Recently, the word “design” has crept into the C-suite. Large companies like IBM or GE publically embrace design, and Forbes recently reported on J&J, PepsiCo, and Philips all hiring a Chief Design Officer. Design is a complicated word, so it’s worth questioning: what does the CEO need to know about this new idea, philosophy, and role?
Design has its roots in aesthetics, and that’s what most people associate with the word – fancy chairs now reproduced at Design Within Reach, or the bullet trains representing the prosperity of the 50s. As technology grew more complicated, the word grew to mean “user friendly,” making it so we could muddle through complex systems without losing our minds.
Now, the word has evolved. Design has become synonymous with engagement and emotion, the qualities of great products and services that people love. This is a marketplace differentiator, and a way to escape what Jeff Immelt calls commodity hell: the race to the bottom in both quality and revenue. To participate in this “experience economy,” the creative process has to be managed, which can be chaotic, frustrating, and risky. Here’s what to expect when diving in.
The Design Process is Messy and Emotional
A good design process focuses on people, but aims to uncover their emotions. The goal is to empathize with people – to see the world through their eyes, and to feel what they feel. This means spending a large amount of time with individuals, and looking at people one at a time, rather than in abstract aggregate. For example, when conducting research with students, hours are spent in dorm rooms, really getting to know each one on a personal level. This yields results that are far, far away from a survey. The output doesn’t cleanly tell you what to build or how to market something. By itself, the data doesn’t tell you anything generalizable at all. Instead, the design team needs to marinate in the data and spend time actively interpreting it to make it actionable. This process is messy, vague, and often, extraordinarily chaotic.
The Design Process is Frustrating
Design is about visualizing something that doesn’t yet exist, and this creation process doesn’t come on demand. Sketching (in any sense of the word – drawings, digital prototypes, or service blueprints of a customer journey) require iteration, and require getting it wrong on the way to getting it right. In an increasingly complex world, it’s tempting to latch on to methods that are highly analytical or well structured. But design can be vague. As a process, it doesn’t scale for speed, and like software, the “mythical man month” rears its head, making it hard to recover lost time on delayed projects. Design isn’t repeatable. If one group works through the design process, and another group repeats their process, they’ll get strikingly different results. This introduces a quality gap, where the quality of the result depends highly on the quality of the design team. And often most frustrating for executives is realizing that the process contradicts itself. Because design is so contextual to an individual culture or community, a design recommendation in one context may directly negate a recommendation in another. It’s unlikely that designs supporting students in a vocational college in Wisconsin will support students studying in Australia (or even at a four year school in Wisconsin).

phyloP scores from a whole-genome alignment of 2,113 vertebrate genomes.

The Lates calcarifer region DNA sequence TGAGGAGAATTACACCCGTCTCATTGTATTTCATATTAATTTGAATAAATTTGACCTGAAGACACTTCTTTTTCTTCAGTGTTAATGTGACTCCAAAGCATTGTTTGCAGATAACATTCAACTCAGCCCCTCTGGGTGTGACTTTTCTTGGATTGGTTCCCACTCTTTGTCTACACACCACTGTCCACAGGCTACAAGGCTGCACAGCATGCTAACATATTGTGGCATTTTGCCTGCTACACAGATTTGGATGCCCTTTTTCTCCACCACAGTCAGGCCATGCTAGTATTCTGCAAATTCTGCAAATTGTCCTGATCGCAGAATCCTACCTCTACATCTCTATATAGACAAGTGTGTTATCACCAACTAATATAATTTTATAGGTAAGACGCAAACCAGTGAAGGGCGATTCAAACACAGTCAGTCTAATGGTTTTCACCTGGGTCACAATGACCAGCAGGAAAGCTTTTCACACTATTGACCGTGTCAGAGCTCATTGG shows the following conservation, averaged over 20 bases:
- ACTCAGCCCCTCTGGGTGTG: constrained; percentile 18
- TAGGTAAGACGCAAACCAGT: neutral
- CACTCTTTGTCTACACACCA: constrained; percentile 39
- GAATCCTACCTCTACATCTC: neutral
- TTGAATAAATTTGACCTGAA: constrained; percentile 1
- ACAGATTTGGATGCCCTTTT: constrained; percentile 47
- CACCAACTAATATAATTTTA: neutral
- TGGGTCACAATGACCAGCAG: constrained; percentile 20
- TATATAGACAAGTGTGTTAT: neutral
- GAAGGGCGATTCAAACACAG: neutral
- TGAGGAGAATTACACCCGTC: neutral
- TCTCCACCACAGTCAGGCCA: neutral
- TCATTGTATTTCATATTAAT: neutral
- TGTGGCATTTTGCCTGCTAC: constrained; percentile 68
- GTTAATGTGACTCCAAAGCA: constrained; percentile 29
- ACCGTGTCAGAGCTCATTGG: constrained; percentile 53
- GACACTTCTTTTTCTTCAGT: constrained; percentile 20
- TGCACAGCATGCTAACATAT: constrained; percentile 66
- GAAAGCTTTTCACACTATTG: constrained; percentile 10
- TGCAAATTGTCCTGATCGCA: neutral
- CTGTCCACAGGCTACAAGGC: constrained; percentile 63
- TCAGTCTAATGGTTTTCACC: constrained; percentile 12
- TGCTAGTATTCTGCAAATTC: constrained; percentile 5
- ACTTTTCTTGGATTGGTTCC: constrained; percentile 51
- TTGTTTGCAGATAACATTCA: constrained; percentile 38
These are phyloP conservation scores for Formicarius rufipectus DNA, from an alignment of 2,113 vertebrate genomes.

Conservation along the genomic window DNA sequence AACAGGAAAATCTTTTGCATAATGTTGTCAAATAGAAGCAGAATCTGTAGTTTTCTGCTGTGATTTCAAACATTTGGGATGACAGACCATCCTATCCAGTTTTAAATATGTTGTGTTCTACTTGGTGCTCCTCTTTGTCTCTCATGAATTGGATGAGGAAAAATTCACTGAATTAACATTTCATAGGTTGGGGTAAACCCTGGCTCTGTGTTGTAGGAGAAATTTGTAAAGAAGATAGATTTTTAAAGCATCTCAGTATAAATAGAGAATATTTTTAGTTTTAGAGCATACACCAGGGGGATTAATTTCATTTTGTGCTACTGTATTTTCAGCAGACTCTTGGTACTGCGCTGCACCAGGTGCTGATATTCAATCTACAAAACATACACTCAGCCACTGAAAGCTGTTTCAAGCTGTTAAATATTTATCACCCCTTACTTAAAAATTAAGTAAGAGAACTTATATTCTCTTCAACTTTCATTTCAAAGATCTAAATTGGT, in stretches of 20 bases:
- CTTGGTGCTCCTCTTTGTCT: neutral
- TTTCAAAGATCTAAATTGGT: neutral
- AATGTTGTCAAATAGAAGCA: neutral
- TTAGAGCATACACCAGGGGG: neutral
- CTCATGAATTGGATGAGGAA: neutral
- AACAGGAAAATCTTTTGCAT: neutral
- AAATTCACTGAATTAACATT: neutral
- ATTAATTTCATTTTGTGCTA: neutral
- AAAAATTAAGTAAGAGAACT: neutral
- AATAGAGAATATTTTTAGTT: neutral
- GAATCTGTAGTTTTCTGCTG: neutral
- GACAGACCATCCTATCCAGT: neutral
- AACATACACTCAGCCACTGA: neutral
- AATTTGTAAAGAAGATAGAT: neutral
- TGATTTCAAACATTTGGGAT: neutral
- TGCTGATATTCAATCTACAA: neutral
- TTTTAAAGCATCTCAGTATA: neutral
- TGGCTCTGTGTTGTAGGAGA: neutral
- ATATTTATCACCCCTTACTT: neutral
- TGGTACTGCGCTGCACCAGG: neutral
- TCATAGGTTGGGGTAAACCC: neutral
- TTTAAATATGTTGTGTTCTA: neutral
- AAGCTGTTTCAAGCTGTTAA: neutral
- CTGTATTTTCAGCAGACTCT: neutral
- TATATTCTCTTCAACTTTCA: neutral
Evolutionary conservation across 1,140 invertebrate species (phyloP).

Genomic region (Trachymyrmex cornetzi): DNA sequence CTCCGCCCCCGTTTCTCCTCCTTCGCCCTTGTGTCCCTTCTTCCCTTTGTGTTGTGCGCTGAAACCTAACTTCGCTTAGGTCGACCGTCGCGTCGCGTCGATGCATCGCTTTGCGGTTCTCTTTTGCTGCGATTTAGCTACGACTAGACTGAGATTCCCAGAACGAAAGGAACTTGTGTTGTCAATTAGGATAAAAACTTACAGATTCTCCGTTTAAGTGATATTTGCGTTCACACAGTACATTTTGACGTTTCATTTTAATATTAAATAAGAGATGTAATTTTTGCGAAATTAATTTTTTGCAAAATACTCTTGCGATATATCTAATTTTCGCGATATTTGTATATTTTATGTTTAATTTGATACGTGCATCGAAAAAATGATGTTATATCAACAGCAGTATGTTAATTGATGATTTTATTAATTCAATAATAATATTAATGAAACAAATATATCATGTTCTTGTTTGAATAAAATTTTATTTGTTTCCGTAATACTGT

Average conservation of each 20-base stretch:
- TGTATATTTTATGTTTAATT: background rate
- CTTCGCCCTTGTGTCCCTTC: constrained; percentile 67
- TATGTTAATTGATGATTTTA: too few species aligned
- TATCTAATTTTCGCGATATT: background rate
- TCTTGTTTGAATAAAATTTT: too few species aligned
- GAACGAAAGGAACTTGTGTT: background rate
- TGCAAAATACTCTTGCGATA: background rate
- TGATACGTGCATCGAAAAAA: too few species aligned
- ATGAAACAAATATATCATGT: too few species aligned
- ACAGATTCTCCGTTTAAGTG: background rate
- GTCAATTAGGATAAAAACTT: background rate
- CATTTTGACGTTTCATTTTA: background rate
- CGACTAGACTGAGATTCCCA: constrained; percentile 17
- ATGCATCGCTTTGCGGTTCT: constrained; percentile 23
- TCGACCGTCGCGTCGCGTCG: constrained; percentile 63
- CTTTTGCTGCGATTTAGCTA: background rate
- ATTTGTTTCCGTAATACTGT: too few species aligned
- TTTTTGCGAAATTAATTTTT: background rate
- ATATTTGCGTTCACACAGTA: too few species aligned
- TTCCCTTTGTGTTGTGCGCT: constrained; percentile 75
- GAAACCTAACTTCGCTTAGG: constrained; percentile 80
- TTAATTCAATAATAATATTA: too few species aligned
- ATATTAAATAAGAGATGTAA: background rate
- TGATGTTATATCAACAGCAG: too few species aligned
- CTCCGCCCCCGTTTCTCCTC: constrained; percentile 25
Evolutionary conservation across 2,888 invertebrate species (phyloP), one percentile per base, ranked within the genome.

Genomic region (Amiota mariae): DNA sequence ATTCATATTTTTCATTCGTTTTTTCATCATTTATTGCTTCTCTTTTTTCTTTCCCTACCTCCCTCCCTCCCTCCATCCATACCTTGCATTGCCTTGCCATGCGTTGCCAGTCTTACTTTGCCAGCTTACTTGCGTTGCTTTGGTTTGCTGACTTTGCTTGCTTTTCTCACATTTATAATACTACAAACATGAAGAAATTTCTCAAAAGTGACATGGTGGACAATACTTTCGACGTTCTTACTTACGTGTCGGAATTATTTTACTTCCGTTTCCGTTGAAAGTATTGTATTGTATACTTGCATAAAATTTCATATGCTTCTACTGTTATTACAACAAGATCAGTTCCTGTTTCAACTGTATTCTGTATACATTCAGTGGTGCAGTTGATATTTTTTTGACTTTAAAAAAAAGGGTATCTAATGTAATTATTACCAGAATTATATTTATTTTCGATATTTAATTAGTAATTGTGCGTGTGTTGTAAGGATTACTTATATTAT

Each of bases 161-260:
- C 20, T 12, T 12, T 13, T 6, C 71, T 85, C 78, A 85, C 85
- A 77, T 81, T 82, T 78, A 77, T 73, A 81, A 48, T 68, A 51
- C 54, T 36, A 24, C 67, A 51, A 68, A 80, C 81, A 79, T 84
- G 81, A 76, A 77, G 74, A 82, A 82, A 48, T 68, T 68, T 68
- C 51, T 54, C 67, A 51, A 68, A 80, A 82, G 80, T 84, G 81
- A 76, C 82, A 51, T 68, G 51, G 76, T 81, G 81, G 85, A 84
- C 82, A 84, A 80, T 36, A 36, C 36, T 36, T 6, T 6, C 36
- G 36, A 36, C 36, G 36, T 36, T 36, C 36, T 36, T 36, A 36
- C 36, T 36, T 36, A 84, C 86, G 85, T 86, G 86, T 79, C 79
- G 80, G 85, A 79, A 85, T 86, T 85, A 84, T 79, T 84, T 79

The Design Process Is Risky
Design is provocative, not predictive. When you create something new, you have no exact precedent to lean on, and so you must lean heavily on intuition. The empathetic research process above informs this intuition, but makes no promises about validity at scale. Much of the innovation risk of design is jumping from a qualitative behavioral insight to a broader story of product/market fit. Fear can overwhelm innovation at this stage in the process. It’s tempting to “bland” a design and minimize the newness, as a risky design may fail. Failure can be embarrassing, expensive, and disruptive. It’s hard to stay the course and see an innovation through to completion and launch.
But, what can be gained with this creative process of design can be extraordinary. The process generates valuable insight about people. It unifies a company culture through rich, highly visual artifacts. It generates alignment around a vision, because that vision becomes overt. And most importantly, it builds empathy, which is the secret to building great products. Design is not a silver bullet, and like any business process, it requires education, rigor, and a constant evolution. But bringing design into an organization will fundamentally change the thinking about market offerings, help manage the complexity of new product development, and will produce products people love.
Jon Kolko is Vice President of Design at Blackboard and the Founder and Director of Austin Center for Design. Jon’s work focuses on bringing the power of design to social enterprises, with an emphasis on entrepreneurship. He has worked extensively with both startups and Fortune 500 companies, and he’s most interested in humanizing educational technology. @jkolko
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